Fort Connah, located on the Flathead Indian Reservation in the Mission Valley of Western Montana, was the last Hudson’s Bay trading post built in what is now the United States. The post, which as previously known as the Salish House and started by David Thompson, was constructed by Angus McDonald in 1847 at its current location. Fort Connah is thought to be the oldest still-standing building in Montana. Fort Connah was closed by Angus’ son Duncan in 1872, marking the end of the fur trade in the United States.
Fort Connah and the surrounding site is actively being restored by the Forth Connah Restoration Society. The society sponsors historical recreations events several times during the year.
The history of Fort Connah is steeped in the politics and realities of the fur trade in North America. The Fort Connah post, originally located near Thompson Falls, MT and known as either the Flathead Post or Salessh House, was built in 1809 by David Thompson and James McMillian of the Northwest Company. Flathead House was later merged into the Hudson Bay Company. Angus McDonald was promoted to command the Flathead House in 1847, where he assumed responsibilities from Neil MacArthur. It was decided that the post location was better suited for the Mission Valley where it stands today.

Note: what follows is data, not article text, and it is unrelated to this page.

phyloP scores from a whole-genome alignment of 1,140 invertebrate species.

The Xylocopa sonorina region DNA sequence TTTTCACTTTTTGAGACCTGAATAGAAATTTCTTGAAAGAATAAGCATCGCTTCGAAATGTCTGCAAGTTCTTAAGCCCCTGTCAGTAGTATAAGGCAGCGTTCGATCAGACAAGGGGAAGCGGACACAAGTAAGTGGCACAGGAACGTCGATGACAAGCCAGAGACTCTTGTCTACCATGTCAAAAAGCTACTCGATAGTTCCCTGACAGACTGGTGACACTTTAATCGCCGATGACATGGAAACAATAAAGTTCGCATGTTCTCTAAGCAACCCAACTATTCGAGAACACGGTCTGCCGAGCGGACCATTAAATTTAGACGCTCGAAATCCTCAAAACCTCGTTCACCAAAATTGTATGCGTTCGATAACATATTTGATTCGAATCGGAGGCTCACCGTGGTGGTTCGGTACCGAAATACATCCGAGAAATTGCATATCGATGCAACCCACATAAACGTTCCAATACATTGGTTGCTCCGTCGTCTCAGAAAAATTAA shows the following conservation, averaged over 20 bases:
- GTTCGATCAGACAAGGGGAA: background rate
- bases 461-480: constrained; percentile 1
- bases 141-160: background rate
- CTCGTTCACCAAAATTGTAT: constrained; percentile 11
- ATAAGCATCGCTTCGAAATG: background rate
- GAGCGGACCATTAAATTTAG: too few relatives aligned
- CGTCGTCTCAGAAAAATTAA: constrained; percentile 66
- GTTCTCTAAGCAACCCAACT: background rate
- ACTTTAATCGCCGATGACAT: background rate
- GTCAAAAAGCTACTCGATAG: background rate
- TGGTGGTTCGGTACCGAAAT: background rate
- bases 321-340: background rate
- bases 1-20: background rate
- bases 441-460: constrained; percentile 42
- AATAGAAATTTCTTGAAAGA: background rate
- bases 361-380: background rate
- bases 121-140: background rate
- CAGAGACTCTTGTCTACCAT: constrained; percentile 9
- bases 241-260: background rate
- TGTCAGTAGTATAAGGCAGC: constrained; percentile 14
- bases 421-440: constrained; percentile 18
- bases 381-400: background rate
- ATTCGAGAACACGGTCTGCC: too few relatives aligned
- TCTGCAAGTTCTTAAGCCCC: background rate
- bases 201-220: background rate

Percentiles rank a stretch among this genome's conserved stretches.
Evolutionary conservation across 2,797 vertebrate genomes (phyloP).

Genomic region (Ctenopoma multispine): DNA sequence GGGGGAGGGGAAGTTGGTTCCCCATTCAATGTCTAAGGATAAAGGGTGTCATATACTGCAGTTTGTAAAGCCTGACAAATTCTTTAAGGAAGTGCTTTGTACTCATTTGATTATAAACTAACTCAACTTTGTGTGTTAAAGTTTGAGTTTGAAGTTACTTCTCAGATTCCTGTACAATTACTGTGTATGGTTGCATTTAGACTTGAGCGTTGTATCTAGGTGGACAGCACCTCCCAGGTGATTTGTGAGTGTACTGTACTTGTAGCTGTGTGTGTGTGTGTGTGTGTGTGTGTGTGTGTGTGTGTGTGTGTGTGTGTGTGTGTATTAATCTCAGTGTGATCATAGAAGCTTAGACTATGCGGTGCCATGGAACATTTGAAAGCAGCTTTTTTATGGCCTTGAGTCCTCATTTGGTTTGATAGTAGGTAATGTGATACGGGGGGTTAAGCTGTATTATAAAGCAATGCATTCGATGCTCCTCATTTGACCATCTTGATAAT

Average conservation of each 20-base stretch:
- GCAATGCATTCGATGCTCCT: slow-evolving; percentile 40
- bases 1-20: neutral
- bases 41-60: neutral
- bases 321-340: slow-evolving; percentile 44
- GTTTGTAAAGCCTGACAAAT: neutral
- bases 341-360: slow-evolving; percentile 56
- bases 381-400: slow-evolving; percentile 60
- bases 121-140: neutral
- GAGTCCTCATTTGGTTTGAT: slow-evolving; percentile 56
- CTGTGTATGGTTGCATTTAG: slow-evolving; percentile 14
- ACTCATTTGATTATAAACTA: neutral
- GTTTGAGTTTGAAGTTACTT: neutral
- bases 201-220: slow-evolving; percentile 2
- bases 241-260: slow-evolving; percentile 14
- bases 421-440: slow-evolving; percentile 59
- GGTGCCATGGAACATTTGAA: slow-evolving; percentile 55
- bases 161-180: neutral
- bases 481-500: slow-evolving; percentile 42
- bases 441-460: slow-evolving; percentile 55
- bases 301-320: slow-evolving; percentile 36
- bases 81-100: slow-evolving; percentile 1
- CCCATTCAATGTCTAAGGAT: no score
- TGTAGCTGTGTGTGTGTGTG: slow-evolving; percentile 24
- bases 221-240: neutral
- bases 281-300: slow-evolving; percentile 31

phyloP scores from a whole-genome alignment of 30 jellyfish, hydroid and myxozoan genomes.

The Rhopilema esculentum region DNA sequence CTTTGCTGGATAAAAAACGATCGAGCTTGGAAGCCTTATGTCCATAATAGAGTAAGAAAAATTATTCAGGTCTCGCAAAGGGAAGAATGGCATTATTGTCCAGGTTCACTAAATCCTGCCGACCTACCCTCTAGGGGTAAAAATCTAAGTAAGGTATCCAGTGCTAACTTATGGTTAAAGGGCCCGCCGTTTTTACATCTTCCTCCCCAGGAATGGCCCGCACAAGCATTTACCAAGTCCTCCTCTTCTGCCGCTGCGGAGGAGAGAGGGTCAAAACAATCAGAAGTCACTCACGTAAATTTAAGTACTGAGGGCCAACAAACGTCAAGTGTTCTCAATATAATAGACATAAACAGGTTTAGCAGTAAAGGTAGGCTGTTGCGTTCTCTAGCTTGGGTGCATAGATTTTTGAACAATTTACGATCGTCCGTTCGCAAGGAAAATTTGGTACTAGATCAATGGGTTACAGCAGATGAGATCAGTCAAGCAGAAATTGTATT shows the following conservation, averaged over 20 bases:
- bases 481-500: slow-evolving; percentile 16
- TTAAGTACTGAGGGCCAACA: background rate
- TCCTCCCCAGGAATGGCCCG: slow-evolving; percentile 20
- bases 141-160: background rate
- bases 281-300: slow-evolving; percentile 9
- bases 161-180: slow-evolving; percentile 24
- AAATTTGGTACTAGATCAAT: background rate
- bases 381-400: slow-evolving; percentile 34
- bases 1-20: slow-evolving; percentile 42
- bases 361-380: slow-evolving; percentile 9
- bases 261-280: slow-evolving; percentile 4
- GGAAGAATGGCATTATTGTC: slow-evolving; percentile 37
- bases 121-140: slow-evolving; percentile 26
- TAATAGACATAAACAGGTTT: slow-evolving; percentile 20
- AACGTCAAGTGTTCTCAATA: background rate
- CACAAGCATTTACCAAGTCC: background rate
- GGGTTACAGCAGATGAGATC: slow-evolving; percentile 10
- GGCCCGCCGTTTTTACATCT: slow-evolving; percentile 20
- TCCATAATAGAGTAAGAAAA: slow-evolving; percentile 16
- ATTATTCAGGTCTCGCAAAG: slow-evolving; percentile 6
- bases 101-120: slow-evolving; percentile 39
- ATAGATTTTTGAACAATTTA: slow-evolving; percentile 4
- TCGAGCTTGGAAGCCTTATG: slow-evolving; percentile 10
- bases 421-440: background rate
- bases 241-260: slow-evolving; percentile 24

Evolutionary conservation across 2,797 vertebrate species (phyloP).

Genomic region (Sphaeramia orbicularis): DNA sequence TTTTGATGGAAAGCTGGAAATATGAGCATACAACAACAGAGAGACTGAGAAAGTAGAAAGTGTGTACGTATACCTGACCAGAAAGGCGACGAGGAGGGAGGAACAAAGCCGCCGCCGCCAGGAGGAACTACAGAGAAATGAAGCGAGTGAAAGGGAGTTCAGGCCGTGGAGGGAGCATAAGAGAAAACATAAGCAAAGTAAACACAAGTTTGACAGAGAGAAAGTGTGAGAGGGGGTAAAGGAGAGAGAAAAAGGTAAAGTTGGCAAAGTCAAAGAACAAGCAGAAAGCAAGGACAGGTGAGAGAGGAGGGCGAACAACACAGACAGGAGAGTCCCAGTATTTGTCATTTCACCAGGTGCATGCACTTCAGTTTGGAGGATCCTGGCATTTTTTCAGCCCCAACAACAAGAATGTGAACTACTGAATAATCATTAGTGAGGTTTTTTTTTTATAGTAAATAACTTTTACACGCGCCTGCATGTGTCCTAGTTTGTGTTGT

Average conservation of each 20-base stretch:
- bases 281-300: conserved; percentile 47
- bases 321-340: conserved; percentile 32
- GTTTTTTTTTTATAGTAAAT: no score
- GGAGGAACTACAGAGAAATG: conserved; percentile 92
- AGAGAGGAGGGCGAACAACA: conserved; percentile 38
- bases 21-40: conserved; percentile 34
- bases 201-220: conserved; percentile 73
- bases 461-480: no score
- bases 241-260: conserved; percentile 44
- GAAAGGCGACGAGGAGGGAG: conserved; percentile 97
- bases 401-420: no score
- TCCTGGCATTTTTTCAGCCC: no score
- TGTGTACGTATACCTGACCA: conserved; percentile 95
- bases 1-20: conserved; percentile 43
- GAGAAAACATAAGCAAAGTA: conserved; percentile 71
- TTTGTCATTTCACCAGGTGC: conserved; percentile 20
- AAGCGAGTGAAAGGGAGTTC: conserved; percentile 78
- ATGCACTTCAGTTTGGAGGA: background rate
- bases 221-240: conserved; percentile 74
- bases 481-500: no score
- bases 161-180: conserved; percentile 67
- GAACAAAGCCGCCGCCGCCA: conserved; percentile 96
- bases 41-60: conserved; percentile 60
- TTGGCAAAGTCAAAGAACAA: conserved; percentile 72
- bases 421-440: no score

There are a number of books and manuscripts about both Fort Connah and Duncan McDonald. Links to those resources can be found below.
Books and resources about Angus McDonald, Fort Connah and the fur trade in North America
Glencoe and the Indians : a real-life family saga which spans two continents, several centuries and more than thirty generations to link Scotlands clans with the native peoples of the American West. Edinburgh: Mainstream. 1996 ISBN 1-85158-829-9.
Angus McDonald of the Great Divide Museum of North Idaho ISBN 978-0-9825220-2-8
Fort Connah: A Page in Montana’s History Stoneydale ISBN 1931291187
Scottish Highlanders, Indian Peoples: Thirty Generations of a Montana Family IS